Voeckler takes yellow as Sanchez wins crash-fest


Frenchman Thomas Voeckler pulled on the Tour de France yellow jersey after a dramatic ninth stage won by Spain’s Luis Leon Sanchez and marred by nearly a dozen crashes Sunday.
Voeckler, of Europcar, had been part of an early breakaway that made it to the finish line of the 208km ride from Issoire unchallenged after a mass pile-up in the peloton caused mayhem and delayed the chase.
Two of Voeckler’s breakaway companions, Johnny Hoogerland and Juan Antonio Flecha, were then taken out of the equation for the win after they were hit by a television car 35km from home.
It left Rabobank rider Sanchez, Voeckler and his compatriot Sandy Casar contending the win, with Sanchez launching an unassailable sprint 250 metres from the uphill finish to leave Voeckler in second.
“Last year Casar beat me in a two-up sprint (at Saint-Jean-de-Maurienne) but that time it was my fault because I hadn’t checked out the finish,” said Sanchez after taking his first win of the season for Rabobank.
“This time I did my homework. I knew the finale and it suited me well.”
Casar, of FDJ, was third with Belgian Philippe Gilbert of Omega-Pharma leading home a peloton containing a somewhat reduced bunch of yellow jersey favourites 3min 59sec later.
Voeckler took over the race lead from Norwegian Thor Hushovd and now leads Sanchez by 1:49 in the general classification, with Australian Cadel Evans third at 2:26 followed by Frank Schleck (2:29) and Andy Schleck (2:37).
Reigning champion Alberto Contador, who earlier in the stage suffered his fourth crash in eight days, is 16th at 4:07.
Contador later revealed a knee pain he has felt since a crash on Wednesday had flared up.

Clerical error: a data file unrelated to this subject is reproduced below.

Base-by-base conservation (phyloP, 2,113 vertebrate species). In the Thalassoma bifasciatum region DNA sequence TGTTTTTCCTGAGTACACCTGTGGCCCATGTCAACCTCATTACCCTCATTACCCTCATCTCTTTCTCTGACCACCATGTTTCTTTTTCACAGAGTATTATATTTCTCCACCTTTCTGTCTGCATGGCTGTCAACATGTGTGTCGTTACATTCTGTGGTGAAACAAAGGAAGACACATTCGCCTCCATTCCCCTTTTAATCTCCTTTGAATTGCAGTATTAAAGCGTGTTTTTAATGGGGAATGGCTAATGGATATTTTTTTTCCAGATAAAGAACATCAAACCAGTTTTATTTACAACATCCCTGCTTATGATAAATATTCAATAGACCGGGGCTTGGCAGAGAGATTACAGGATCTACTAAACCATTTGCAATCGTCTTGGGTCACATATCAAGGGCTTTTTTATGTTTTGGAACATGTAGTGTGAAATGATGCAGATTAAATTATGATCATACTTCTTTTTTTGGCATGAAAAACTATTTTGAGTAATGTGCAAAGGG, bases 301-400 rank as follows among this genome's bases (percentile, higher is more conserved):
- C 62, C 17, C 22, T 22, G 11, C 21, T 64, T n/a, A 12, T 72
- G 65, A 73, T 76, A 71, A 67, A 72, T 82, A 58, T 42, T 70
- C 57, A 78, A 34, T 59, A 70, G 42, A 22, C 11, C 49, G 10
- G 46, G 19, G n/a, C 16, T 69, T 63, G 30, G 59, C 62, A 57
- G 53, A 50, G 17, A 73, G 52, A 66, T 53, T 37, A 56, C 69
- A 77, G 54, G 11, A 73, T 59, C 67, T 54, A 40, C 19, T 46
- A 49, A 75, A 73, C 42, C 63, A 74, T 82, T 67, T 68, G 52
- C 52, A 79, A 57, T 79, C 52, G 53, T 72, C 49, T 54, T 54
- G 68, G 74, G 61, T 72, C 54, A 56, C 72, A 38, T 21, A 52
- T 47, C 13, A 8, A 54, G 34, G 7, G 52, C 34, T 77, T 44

“Today I had a few problems and I’m a little bit anxious about my knee,” said Contador.
“After I crashed I began feeling the pain again but I hope with some ice and some rest it will get better.”
On the second day in the hilly Massif Central, and after several failed attempts, Voeckler was determined to open his account.
He jumped into a breakaway early and played a leading role in helping to distance the peloton over the first few climbs.
But he admitted he was stunned to be wearing the yellow jersey again.
“I didn’t want to have any regrets on the Tour this year, but I have to say I didn’t expect to be pulling on the yellow jersey again,” said Voeckler, who famously wore the yellow jersey for nine days in 2004. “I really didn’t think I’d have it a second time in my career.”
But while he will get to savour his feat on Monday’s rest day many other teams will be taking stock of the damage.
Belgian Jurgen van den Broeck became the second yellow jersey contender after Bradley Wiggins, to crash out when he got caught up in a mass pile-up on the descent of the Col du Pas de Peyrol as the peloton trailed by 3:25.
In the same spill Alexandre Vinokourov, racing what was his eighth and final Tour, found himself in the trees and out of the race with a fractured femur in the same crash.
It also took out van den Broeck’s teammate Fredrik Willems and American David Zabriskie.
The shock of the crash caused the peloton to slow the pace, giving Voeckler’s breakaway group a lead which, with over 80km to race, would soon reach over seven minutes.
The five would go on to be unchallenged, but further drama would unfold 35km from the finish when Hoogerland was sent somersaulting into a fence and Flecha hit the deck at full speed.